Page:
Informing Spectroscopists for Over 40 Years

Laser ablation ICP atomic emission spectrometry: a new tool for imaging of pharmaceutical tablets

You must be logged in to download the Full-Text PDF or to comment.

M. Mohamed, A.G. Cox and C.W. McLeod*

Centre for Analytical Sciences, Department of Chemistry, University of Sheffield, Sheffield S3 7HF, UK. E-mail: [email protected]


There is considerable interest in chemical imaging of pharmaceutical tablets since knowledge of the spatial distribution of constituents is critical to ensuring uniformity and consistency of product. Pharmaceutical tablets, in general, are complex multicomponent blends comprising active ingredients(s) and a variety of inactive substances—the excipients—that are used to aid manufacture and facilitate tablet administration. Thus, in addition to measurement of the spatial distribution of the active drug, there is a need to monitor excipients such as binders, fillers, coatings, lubricants, disintegrants and preservatives. Imaging of organic and inorganic constituents of tablets represents a considerable challenge and no single spectroscopic approach can provide definitive characterisation of all components and/or satisfy key measurement criteria such as sensitivity, specificity, resolution and speed of analysis. With respect to molecular imaging, Fourier transform infrared (FT-IR), Raman and fluorescence microscopies are widely used in the pharmaceutical industry. Indeed efforts have been made to exploit the complementary nature of IR and Raman by merging respective data sets in order “to enable a more complete visualisation of pharmaceutical formulations”. More generally the approach of Clarke et al.1 termed “Chemical Imaging Fusion” can be extended to elemental imaging given that inorganic compounds and heteroatoms are critical components of formulations.

Progress in elemental imaging of pharmaceutical tablets has been restricted to a few specialised techniques. Scanning electron microscopy with energy-dispersive X-ray analysis (SEM/EDAX) attachment represents the state of the art for high resolution measurement, but the high capital cost, need for vacuum and extended analysis times limit its use to non-routine investigations. Commercially available instrumentation based on micro-X-ray fluorescence (µ-XRF)2 and laser-induced breakdown spectroscopy (LIBS)3 have been developed for tablet characterisation and imaging but, to date, there are only a few published reports. In the case of µ-XRF2 distribution maps were realised for a suite of elements—Na, Mg, Si, P, S, Br, Ca, Fe, Co, Zn, Bi—in tablets using an X-ray probe beam of 60 µm. Due to spectral complexity, multivariate statistical analysis was used to improve visualisation and interpretation of elemental correlations within samples. The authors concluded that both “elemental as well as molecular imaging techniques are needed to make a full characterisation of the distribution of all tablet constituents”.

In the LIBS technique a high energy laser beam (Nd:Yag, 1064 nm) is used to ablate and excite atomic/ionic energy states prior to measurement of time-resolved emission spectra (wavelength range 190–850 nm). Unlike µ-XRF the laser ablation (LA) process is destructive resulting in the production of small craters when the laser is fired continuously at a fixed site. Laser spot sizes of 50–500 µm are typical in a LIBS experiment. The scope for LIBS in tablet characterisation is well illustrated in the work of Bechard and Mouget,3 which includes detailed studies on blend and tablet uniformity, film coating uniformity, dose strength and drug/component mapping.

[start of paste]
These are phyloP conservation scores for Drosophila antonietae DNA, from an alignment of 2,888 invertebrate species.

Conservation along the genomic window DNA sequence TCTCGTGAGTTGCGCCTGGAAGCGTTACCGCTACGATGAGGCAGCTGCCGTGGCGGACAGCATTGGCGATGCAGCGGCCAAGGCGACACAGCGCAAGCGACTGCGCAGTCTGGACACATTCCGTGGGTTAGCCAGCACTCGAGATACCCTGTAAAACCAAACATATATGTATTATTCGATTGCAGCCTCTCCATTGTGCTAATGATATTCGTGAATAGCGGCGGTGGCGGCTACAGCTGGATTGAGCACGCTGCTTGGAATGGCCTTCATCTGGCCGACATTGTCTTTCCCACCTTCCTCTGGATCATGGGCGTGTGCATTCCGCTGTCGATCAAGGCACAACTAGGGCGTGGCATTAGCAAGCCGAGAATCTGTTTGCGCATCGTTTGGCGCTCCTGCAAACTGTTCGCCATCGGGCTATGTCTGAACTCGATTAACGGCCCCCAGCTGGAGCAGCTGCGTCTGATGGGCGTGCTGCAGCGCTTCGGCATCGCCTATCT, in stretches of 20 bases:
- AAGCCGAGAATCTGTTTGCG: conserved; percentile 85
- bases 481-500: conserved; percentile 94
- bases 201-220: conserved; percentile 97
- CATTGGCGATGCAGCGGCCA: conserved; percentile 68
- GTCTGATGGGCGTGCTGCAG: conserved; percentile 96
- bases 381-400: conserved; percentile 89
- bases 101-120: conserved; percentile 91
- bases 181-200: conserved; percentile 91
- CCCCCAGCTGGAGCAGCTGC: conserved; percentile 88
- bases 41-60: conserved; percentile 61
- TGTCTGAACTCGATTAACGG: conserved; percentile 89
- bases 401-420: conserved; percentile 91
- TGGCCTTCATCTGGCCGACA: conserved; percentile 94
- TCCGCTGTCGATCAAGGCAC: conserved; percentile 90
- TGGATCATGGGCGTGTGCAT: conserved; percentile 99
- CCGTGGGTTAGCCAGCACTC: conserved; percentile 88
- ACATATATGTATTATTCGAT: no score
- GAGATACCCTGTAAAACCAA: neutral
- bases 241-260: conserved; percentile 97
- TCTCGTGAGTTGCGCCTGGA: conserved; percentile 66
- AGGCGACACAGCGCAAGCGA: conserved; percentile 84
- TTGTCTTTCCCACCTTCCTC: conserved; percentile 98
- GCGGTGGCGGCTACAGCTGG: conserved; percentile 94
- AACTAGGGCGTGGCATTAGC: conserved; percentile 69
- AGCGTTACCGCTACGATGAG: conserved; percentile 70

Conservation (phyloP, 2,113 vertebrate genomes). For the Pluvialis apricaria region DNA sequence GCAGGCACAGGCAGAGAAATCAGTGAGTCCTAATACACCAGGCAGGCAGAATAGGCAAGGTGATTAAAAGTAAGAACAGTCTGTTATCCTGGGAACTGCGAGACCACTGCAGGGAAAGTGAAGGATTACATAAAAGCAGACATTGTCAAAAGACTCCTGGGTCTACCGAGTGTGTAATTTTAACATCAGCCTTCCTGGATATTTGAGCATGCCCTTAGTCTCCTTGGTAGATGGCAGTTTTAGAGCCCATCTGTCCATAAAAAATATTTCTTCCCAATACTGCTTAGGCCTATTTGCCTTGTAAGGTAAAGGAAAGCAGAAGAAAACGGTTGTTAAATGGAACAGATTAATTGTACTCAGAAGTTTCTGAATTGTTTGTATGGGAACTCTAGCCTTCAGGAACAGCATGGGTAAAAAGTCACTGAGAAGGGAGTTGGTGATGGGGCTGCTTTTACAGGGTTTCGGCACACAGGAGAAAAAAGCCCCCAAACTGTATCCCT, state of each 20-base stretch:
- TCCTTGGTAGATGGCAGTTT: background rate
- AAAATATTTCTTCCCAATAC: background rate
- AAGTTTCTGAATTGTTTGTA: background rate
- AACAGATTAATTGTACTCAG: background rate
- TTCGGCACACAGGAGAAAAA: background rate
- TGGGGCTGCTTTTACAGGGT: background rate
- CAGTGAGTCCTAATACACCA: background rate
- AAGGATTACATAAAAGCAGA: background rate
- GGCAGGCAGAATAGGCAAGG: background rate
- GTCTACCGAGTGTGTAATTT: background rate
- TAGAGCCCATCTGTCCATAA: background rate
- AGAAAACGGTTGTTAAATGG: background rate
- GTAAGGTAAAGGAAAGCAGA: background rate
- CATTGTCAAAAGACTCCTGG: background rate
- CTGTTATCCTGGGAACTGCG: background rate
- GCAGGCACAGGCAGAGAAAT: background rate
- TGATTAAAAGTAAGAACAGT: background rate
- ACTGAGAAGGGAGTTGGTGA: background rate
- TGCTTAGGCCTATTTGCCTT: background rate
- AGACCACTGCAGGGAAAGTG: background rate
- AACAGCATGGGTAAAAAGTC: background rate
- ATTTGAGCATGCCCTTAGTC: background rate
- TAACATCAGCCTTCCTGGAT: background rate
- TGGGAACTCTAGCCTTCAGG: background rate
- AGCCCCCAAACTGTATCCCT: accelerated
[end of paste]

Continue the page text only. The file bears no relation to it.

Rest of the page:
The laser ablation technique can be linked directly to inductively coupled plasma (ICP) excitation sources, i.e. ICP emission and ICP mass spectrometry (ICP-MS) and provides much improved performance over LIBS, particularly in respect of sensitivity and signal quantification. Attractive features of the ICP technique include wide elemental coverage, high sensitivity (sub ppb/ppt), high specificity, wide dynamic range and simultaneous/near simultaneous measurement capability. This together with the advantages of laser sampling, i.e. minimal or no sample preparation, and the ability to probe samples with laser beam diameters of a few microns to hundreds of microns ensures a powerful and versatile microanalytical facility. The LA-ICP technique has been applied to pharmaceutical tablet analysis although the possibility for imaging was not considered.4

The last few years has witnessed the development of laser ablation ICP-MS as a new elemental imaging modality. Much of this activity has been in the life sciences and most applications relate to imaging of biomedical tissue sections with respect to the distribution of trace and toxic elements,5,6 Gd-based magnetic resonance imaging (MRI) contrast agents7 and protein biomarkers labelled with elemental centres.8,9 Elemental imaging via LA-ICP-MS has also been applied to plant10 and metallurgical systems.11 Given the successful use of LA in diverse imaging applications there is clear scope for extending investigations to pharmaceutical tablets. In this work a direct-reading ICP emission spectrometer is used for elemental detection as an alternative to ICP-MS principally because the ICP emission technique is more robust than ICP-MS and because the enhanced sensitivity of ICP-MS is not required.